Wednesday, August 24, 2011

Kingdom Trails: Numbers (August 21, 2011)

Cowpath or Bike Trail? 

Four hours. Three thousand feet.  Thirty miles.

Those are the cold hard numbers that can't begin to convey the more meaningful experience of exploration, exhilaration and downright joy that I found on my third trip to Kingdom Trails this year.

View of Burke from McGill Fields
In what is fast becoming a tradition, Justin, Gered and I met at the Miss Lyndonville Diner for breakfast and to plan our day at Kingdom Trails.

Somewhere between cups of coffee we settled on an epic that would take us up the road above East Burke and onto McGill fields, back down to the East Burke Village and then back up again to the trails on Darling Hill.  To make things exciting, we were under a severe thunderstorm warning with powerful storms slated to arrive mid-afternoon.  There would have been anticipation in the air if it wasn't already too humid to hold it.

The hot, sticky weather clung to our clothes as we climbed up out of East Burke toward Burke Mountain and McGill Fields.  Despite the weather we made excellent time- and as you often do in Vermont- ran into some people that we knew on the way.

After finishing our climb, we set out on the new Moose Alley re-route and enjoyed a nice mix of technical challenges with smooth twisty singletrack.

In my previous two trips to the Kingdom this year I hadn't visited Moose Alley.  For those that have never ventured up that way, but know Darling Hill, it has a very similar feel to Poundcake, but with some drops peppered in to score some glory.

Moose Alley
A short on-road section brought us over to White School which we followed (more or less) back toward Darling Hill.

Our continuing adventures on Darling Hill took us over Poundcake, Coronary Bypass and eventually to the all new Troll Stroll.  At first, I thought the black diamond rating they had given it was generous, until we reached the last third of the trail which employs sharp curves, jumps, dips, bridges and roots to have you dancing around your bike frame.  Taking Troll Stroll essentially replaces the descent on Tap & Die (my favorite trail), however Troll Stroll is generally smoother with more room to open up speed-- particularly on the bottom sections.  It was quickly among my favorites.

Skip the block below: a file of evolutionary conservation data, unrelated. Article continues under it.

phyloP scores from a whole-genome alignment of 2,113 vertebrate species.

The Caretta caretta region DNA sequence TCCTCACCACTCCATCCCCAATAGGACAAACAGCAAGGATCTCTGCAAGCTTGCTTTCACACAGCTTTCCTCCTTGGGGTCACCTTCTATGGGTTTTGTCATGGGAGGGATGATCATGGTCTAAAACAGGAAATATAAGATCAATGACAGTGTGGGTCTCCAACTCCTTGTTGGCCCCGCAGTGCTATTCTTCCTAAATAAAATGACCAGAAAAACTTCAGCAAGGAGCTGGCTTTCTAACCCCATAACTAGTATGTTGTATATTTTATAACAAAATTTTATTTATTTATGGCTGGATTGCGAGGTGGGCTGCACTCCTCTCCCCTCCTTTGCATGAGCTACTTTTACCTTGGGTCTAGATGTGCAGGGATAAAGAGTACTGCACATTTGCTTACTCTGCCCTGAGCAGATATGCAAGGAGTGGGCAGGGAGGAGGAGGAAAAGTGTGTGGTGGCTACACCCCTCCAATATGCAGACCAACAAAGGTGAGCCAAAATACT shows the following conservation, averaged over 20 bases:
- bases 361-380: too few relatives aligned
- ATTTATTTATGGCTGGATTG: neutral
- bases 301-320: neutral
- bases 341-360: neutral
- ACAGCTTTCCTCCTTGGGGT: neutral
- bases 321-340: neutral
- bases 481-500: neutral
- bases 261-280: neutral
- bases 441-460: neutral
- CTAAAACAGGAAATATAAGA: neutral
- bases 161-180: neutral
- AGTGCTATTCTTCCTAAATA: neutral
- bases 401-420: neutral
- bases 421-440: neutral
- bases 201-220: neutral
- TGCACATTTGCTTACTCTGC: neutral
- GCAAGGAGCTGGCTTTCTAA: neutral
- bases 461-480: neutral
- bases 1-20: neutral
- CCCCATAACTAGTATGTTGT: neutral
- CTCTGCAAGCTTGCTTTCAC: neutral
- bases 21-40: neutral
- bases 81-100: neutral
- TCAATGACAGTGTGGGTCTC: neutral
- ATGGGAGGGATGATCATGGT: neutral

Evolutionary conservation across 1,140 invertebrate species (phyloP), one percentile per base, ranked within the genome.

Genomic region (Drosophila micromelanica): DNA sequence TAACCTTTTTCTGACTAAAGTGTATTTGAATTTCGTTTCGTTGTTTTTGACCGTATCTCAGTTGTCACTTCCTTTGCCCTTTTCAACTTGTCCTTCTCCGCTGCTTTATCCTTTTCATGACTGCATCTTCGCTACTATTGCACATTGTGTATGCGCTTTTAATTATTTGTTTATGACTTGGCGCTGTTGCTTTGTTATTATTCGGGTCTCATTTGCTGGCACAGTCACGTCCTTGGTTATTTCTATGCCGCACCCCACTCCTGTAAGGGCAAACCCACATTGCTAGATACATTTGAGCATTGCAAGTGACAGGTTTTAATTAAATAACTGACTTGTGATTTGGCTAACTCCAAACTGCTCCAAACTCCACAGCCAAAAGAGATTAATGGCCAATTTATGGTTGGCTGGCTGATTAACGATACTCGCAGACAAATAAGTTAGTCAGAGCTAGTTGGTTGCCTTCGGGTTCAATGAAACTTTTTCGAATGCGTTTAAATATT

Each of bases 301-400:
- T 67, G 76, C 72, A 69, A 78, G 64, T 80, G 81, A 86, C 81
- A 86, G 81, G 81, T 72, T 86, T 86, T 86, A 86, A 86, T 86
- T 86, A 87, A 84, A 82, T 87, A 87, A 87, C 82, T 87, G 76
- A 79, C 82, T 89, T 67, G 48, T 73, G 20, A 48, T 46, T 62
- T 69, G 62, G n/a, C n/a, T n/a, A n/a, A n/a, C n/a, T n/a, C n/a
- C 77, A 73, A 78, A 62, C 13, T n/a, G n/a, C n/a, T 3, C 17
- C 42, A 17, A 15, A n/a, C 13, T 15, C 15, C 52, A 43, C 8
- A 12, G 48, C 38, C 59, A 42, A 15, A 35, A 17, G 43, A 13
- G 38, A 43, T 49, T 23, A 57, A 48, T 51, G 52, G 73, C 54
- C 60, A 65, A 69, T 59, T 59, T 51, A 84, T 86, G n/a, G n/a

We flew through Webs and up Old Webs to the snack shack where we grabbed lunch as thunder rumbled ominously in the distance.

Because it's there.  That's why.
I wolfed down a PBJ, eager to fly back to the village before the storm arrived, while Gered and Justin sat down to three course meals consisting of macaroni salads, wraps and the coconut covered "powerballs".  I glared disapprovingly as they lounged with their full spreads.  In retrospect I was being overly optimistic in thinking we had a chance to get back to safety before the storm hit.  They both knew what I refused to accept:  we were going to get wet (and possibly die).  So why not do it all on a full stomach.

With the storm on top of us we crossed the road and headed out onto Jaws.  The sharp cracks of thunder and winds brought back memories of one of my previous trips to Kingdom Trails with Gered and our friend Andres.  We had been caught by a fierce storm somewhere near Jaws while crossing a large field.  For what seemed like an eternity we had huddled in the underbrush, away from our bikes, shivering in the cool rain as microbursts pushed the trees around us to their limits, and knocked out power to the surrounding towns.

As the chaos of this storm descended upon us, Justin and I yelled to Gered to follow us onto a branch in the trail, but our voices were lost in the sounds of the storm and he continued unaware we had stopped.  As the storm intensified we dropped our bikes and headed into the woods.  Seeking cover under some smaller trees the wind tossed the treetops above us as and we were drenched, car wash style, by a deluge.  And then, just as quickly as it arrived, it left us.

Showing the guns in the heat.
(Even if they are .22 caliber)
Justin and I eventually found Gered, who had also hunkered in the trees, and we headed for Kitchel for the day's finale.

Having never ridden Kitchel, I can now understand why some people can spend all day doing laps on that trail.  High banked curves, ramps and jumps are met by speed, inertia and gut checks.

Exhausted and ready for a brew we retired to the Tamarack Grill to relive the day's adventures.

And in those discussions not a number was mentioned.  Instead we took stock of the moments of the day over cold pints in the currency of glory.

Here's the video:

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